Even more perplexing is what to do with the marital home.
For many divorcing couples, the house, which was once their greatest financial asset, has become their biggest liability.
So couples are looking for financial advice on divorce and wondering what are the available options for dealing with the marital home?
If one spouse moves out and wants off the deed, the other spouse is going to have to refinance the mortgage. Otherwise, if they keep the mortgage in both names and one of them stops paying, the other spouse is liable for the monthly mortgage payments and late charges.
So the reasonable option is refinancing, if one spouse plans on staying in the house. But with a mortgage underwater, can this even be done?
The couple can stay in the house and live separate lives. This, of course, is the definition of insanity, but there are those couples who have successfully pulled it off.
The two estranged spouses continued to cohabitate until the house sold and put them in a better financial position for re-establishing themselves. But, this would be viewed as a worst-case scenario dilemma.
It must be reiterated if both spouses are on the mortgage, it’s probable that neither spouse will be able to get another mortgage until the house sells.
Another plus on the side of staying in the house is that if one spouse moves out and the spouse staying in the house quits making payments, the spouse not living in the house would still be responsible for the mortgage payments.
3. One Stays, One Leaves
The one spouse who stays in the house and continues making mortgage payments will get credit for the principal paid prior to the sale of the house. The spouse who moved out and rented will still get credit for half of the proceeds of the sale.
Of course frequent readers of DadsDivorce.com know you should not leave the marital home. This is one of the “10 Stupidest Mistakes Men Make When Facing Divorce” as outlined in Cordell & Cordell founder Joseph Cordell’s book.
Moving from the marital home increases your monthly bills and leaves you in a powerless situation with regard to what occurs in the home and with any belongings you leave there.
4. Defer the Sale
A couple can also defer sale of the house until a specific date, in the hopes that home values will rise. Both parties will still be on the deed, but one spouse will move out. This will be part of the final court order.
Still, if the spouse staying in the house defaults on the mortgage payments, the other party will end up being responsible for them.
The spouse not residing in the co-owned property will be unable to get another mortgage unless he or she makes enough money to make payments on both loans in the event that the co-owned property goes into default.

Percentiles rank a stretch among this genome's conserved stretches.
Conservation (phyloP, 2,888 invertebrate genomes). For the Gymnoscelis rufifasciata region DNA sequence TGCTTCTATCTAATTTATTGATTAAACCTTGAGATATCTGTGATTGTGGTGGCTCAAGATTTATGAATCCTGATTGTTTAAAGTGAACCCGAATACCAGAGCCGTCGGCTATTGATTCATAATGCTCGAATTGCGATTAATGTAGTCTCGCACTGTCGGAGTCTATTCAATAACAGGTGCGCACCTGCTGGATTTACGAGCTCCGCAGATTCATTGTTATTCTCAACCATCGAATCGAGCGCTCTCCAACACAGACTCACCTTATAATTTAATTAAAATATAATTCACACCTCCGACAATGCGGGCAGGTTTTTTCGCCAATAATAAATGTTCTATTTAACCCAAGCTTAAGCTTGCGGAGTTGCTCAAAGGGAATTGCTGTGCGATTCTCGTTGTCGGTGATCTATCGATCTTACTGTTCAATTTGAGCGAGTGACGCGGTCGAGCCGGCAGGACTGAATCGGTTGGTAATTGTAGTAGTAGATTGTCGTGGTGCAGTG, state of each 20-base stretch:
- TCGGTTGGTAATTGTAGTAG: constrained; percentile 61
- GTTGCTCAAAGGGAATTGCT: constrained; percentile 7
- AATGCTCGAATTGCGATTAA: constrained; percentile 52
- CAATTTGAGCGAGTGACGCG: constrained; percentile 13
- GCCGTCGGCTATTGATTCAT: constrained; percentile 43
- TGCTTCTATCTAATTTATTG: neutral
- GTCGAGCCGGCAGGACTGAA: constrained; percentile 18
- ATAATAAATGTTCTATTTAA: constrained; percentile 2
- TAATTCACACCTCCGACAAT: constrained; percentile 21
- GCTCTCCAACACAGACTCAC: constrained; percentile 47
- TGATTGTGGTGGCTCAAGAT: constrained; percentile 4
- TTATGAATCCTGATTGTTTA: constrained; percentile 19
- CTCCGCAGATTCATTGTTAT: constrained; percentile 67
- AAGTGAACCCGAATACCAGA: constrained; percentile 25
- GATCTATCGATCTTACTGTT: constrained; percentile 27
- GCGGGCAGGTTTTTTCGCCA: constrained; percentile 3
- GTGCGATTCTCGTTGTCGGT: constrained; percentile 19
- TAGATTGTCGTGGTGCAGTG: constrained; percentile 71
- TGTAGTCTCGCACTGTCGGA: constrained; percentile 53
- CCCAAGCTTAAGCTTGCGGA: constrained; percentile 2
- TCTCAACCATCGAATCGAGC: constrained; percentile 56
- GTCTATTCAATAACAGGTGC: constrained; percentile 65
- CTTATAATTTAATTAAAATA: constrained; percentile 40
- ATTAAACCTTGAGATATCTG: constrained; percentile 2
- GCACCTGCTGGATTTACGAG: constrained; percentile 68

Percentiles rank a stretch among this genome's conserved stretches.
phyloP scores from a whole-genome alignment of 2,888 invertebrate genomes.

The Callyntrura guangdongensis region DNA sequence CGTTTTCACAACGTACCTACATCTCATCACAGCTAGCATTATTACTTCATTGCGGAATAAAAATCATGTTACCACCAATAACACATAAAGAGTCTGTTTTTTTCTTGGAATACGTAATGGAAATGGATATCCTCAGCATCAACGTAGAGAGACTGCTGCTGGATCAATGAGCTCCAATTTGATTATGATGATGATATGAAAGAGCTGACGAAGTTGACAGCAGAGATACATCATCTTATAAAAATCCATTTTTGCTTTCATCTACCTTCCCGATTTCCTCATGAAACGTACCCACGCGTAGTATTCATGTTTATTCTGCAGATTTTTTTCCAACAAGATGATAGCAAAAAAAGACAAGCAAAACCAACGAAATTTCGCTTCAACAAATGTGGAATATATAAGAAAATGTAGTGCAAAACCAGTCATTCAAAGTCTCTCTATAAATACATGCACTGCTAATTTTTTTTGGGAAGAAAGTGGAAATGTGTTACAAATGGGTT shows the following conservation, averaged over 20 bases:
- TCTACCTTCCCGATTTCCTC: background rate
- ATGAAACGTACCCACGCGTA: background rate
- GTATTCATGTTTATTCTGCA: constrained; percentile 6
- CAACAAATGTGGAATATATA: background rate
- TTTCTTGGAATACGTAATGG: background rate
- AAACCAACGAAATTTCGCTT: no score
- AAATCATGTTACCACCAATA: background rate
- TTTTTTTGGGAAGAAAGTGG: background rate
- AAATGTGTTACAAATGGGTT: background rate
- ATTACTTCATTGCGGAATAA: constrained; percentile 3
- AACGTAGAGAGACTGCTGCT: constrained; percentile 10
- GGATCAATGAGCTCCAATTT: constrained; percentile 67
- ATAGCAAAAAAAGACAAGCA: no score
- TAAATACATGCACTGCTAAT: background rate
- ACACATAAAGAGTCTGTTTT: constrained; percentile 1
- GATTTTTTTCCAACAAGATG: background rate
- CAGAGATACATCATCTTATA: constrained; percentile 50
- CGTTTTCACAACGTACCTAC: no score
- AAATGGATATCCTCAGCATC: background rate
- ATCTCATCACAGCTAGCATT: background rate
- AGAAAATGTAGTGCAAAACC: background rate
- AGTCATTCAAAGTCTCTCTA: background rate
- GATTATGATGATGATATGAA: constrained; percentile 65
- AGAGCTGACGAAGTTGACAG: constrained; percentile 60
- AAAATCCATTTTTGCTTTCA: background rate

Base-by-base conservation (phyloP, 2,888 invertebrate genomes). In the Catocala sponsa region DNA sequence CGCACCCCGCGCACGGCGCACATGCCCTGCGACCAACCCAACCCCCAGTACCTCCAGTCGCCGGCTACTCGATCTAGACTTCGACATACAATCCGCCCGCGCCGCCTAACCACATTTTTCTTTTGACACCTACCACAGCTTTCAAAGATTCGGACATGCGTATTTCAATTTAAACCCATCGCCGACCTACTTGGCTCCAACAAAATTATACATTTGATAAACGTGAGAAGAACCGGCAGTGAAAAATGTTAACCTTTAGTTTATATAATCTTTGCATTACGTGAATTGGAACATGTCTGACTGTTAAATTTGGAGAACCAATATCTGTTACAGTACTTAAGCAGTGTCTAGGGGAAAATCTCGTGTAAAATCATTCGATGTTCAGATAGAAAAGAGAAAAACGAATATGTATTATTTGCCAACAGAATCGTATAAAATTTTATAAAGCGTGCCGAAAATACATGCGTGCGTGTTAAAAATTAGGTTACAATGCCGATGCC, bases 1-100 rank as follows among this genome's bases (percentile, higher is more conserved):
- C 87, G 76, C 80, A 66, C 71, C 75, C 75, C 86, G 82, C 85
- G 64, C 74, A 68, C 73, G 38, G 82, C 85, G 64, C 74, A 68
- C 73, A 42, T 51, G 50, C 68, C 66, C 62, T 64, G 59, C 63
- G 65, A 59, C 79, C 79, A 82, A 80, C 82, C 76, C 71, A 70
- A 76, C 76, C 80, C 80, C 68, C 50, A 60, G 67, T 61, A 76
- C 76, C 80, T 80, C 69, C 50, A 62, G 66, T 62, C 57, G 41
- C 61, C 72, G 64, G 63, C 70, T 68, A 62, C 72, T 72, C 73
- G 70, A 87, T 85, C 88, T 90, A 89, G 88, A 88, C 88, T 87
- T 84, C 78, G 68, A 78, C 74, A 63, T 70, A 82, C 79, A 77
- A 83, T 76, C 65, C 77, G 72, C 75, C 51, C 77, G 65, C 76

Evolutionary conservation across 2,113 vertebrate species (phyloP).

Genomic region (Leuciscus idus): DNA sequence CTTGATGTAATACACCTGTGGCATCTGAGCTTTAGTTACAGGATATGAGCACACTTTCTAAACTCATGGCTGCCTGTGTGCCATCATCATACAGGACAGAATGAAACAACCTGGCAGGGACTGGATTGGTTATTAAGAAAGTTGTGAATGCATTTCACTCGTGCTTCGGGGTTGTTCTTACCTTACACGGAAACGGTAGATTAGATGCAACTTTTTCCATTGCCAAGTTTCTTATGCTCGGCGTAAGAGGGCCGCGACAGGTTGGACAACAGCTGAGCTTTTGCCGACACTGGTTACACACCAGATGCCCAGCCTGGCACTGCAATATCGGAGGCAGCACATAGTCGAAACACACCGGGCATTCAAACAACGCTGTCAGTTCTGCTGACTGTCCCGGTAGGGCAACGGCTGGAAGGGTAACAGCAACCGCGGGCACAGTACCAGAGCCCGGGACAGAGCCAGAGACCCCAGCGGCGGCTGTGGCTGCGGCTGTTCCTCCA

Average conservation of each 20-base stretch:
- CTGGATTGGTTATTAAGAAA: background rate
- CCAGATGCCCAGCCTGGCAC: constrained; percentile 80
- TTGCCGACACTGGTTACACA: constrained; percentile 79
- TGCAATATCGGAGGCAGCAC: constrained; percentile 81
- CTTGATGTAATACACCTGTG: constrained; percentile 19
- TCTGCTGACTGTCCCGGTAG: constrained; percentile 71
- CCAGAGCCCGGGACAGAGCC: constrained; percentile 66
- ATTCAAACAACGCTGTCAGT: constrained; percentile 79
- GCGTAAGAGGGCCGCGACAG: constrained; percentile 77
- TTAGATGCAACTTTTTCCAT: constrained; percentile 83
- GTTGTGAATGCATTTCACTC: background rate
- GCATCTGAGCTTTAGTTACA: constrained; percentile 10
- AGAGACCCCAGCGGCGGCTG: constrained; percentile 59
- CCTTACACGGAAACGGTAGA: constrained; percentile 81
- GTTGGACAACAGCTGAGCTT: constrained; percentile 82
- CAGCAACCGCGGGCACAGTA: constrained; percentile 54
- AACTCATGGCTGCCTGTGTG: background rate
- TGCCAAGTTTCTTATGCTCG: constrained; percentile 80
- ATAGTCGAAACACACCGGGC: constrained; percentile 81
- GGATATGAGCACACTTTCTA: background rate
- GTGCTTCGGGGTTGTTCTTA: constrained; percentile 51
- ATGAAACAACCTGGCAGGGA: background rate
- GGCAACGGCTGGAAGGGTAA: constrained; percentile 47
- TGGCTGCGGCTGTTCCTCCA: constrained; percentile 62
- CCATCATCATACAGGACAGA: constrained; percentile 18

This option is not the best one and carries with it a great deal of liability.
Another possible choice is for the couple to move out of the house, go their separate ways and rent out their co-owned property. As long as they can keep a responsible renter in the house, this scenario is a good one.
They can wait for property values to rise (in the hopes that it will still happen within the next few years) and sell when the economy picks up again. Of course, this can be risky considering that you have no proof that the economy is going to turn around.
Again, this scenario would probably prevent both spouses from obtaining a mortgage until the house eventually sold. Some lenders may extend a loan, but it will take some work to find them.
The homeowners are responsible for the loan payments, even if the renter defaults. An obvious downside to this alternative is finding financially responsible renters.
If your mortgage is under water, it’s highly unlikely that you will break even if you decide to sell the house. You may be able to upgrade the appearance and ambiance of your home and break even, but this result doesn’t happen very often.
If you are on the cusp and your mortgage is paid down enough to get out of the house relatively unscathed, you may want to consult with a couple of realtors to see what improvements can be done to raise the value of your home. You never know – you may get lucky.
7. Short Sale
A short sale is when an agreement is made with the lender to sell the house at a loss. This has less negative credit consequences than a foreclosure.
There are a few caveats to going the short-sale route.
First, your credit is going to be effected negatively when you undergo a short sale. It sounds better than a foreclosure, but it is negative nonetheless.
Also, the lender may come after you for the difference of what the house sold for and the amount of the original loan.
Usually the lender will try to get the homeowner to sign a promissory note for the difference between the amount the house sold for and the amount of the loan. This “deficiency judgment” is banned in certain states.
So lenders in those states are more liable to require a borrower to sign a promissory note prior to granting the short sale.
8. Walk Away
Sometimes foreclosure is the better of two less-than-desirable alternatives. In foreclosure, there is a “redemption period,” which is a period of time that the homeowner can remain in the property before the bank can evict him.
Depending on the state you live in, the redemption period is between a year and just a few days. The redemption period can help the couple save money before they are required by law to leave the house.
One party could move out and rent, while the other stays in the house during the redemption period. The party staying in the house could be court ordered to pay half of the exiting party’s rent until the house sells and both parties are renting or purchasing separate residences on their own.